- "Not Seeing the River for the Trees: How Place Fostered and Constrained Human Actions Along Oregon’s Willamette River"
- Many historians have clarified how central is a sense of place to environmental advocacy: People identify strongly with their homes, communities, and regions, and when environmental quality declines, residents often push for technological, regulatory, and cultural changes.
- Equally important as a sense of place is the actual place. Matthew Klingle and Coll Thrush, in complementary analyses of Seattle’s history, show that the efforts of Euro-American settlers did not compel the region’s environment nor its original inhabitants to behave strictly in accordance with the newcomer’s schemes. Instead, these schemes significantly degraded the region’s environment.
- Not all environmental history narratives, however, adequately address how the specific attributes of a given local environment inspire, inform, facilitate, and constrain actions. Focusing on water pollution within a particular watershed makes apparent important points relevant to broader environmental topics. Without a doubt, policy, technology, and values are critical to understanding twentieth-century pollution abatement efforts within Oregon’s Willamette River watershed. However, these elements are not to be foregrounded at the expense of the river itself, because it has not been an undifferentiated, passive stage upon which unfolded the human drama.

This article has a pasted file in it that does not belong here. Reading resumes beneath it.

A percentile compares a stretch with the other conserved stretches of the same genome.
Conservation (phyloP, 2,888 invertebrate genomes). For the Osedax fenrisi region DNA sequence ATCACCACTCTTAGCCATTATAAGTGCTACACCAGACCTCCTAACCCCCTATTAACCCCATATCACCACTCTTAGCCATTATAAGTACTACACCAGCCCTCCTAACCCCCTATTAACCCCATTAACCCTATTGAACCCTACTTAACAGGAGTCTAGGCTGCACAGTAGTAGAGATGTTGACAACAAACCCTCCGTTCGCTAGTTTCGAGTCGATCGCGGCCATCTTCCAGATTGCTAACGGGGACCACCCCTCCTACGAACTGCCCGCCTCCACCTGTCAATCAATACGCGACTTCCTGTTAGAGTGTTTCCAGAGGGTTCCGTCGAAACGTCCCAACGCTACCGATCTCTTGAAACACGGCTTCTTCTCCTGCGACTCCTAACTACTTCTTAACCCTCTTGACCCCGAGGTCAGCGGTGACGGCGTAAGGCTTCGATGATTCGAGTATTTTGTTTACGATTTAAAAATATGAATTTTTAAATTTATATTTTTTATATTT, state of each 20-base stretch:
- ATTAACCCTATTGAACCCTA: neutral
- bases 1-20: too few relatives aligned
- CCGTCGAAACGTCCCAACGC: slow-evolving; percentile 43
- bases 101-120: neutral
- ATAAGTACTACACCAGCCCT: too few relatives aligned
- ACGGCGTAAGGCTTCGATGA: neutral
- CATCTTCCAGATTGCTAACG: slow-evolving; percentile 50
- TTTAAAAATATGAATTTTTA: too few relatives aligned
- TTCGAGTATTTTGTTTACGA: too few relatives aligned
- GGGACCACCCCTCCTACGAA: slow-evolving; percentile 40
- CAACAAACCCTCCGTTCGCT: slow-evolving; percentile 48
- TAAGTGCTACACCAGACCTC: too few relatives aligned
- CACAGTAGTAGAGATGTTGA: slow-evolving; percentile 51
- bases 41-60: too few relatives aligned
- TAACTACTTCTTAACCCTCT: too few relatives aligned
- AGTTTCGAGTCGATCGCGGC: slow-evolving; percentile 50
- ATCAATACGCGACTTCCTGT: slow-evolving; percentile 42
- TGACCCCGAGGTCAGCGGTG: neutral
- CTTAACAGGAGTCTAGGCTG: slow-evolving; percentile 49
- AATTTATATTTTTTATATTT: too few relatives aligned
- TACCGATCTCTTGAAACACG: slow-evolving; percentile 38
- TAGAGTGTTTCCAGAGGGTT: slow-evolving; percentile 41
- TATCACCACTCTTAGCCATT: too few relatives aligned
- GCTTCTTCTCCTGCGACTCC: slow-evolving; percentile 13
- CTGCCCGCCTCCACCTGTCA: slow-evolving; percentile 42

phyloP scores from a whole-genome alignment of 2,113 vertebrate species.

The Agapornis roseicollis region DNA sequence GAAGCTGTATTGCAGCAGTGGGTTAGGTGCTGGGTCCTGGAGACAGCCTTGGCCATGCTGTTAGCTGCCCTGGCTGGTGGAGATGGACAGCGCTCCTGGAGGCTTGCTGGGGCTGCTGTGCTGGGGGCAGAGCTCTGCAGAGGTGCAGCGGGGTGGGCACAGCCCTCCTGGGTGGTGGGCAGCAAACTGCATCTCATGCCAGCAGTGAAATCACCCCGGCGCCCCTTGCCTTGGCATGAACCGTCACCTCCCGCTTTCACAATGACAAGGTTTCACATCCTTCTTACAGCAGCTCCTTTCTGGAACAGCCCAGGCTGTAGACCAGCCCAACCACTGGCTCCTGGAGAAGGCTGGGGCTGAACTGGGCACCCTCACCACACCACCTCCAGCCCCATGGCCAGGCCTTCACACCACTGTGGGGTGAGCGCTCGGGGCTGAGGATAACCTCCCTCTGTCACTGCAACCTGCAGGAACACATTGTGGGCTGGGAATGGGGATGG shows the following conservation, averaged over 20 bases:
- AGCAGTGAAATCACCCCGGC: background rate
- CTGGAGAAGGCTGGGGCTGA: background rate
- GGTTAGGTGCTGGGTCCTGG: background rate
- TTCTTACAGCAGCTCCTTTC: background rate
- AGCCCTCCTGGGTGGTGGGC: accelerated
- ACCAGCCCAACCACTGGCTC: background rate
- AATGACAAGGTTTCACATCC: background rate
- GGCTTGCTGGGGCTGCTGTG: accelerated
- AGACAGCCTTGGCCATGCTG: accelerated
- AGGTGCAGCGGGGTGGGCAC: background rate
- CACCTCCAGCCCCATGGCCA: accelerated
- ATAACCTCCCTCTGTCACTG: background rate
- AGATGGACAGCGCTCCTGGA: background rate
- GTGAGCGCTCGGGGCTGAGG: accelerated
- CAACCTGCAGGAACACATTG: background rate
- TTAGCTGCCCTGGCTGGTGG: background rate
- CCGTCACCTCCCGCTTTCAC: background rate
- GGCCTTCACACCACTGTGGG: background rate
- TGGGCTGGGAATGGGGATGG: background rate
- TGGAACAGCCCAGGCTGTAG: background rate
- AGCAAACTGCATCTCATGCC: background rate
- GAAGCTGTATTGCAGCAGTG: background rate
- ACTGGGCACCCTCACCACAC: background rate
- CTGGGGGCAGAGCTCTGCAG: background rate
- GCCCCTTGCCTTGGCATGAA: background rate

- The Willamette is not an historical agent on par with engineers, policy makers, advocates, and industrialists. Nevertheless, understanding unique geologic and hydrologic characteristic and climatic conditions shows how a specific river system simultaneously fostered and constrained human activities, and how human-wrought changes modified the system and re-calibrated the range of possible actions. Some of these characteristics are rooted in the region’s deep geologic history; others are found in the ways in which Kalapuyans and Chinooks managed the valley’s environment. The core narrative, however, centers on how Euro-American settlers drastically modified the watershed after the 1850s, and how scientific understanding into the 1960s provided the data necessary to support groups pushing for further exploitation and those advocating abatement.
I'm now waiting to see if it gets accepted; I should hear something back by Sep. 30, 2010.
If it is accepted, it will give me a great opportunity -- and a strict deadline -- in which to dig deeper into the dynamic I illustrate in the text of my proposal, and then to receive feedback on what I present. This will all help me work-through some intellectual issue relevant to my book.
If it is not accepted, I'll still be doing the work, but won't have the benefit of comments from my peers. Plus, I won't have the impetus provided by the conference deadline.
 Samuel Hays, for example, finds that regions with iconic topography have tended to be at the forefront of twentieth-century environmental legislation, Adam Rome locates environmental advocacy in the post-war suburbs, and David Stradling brings to our attention women in late-nineteenth-century industrial cities who worked to abate air pollution that despoiled their homes.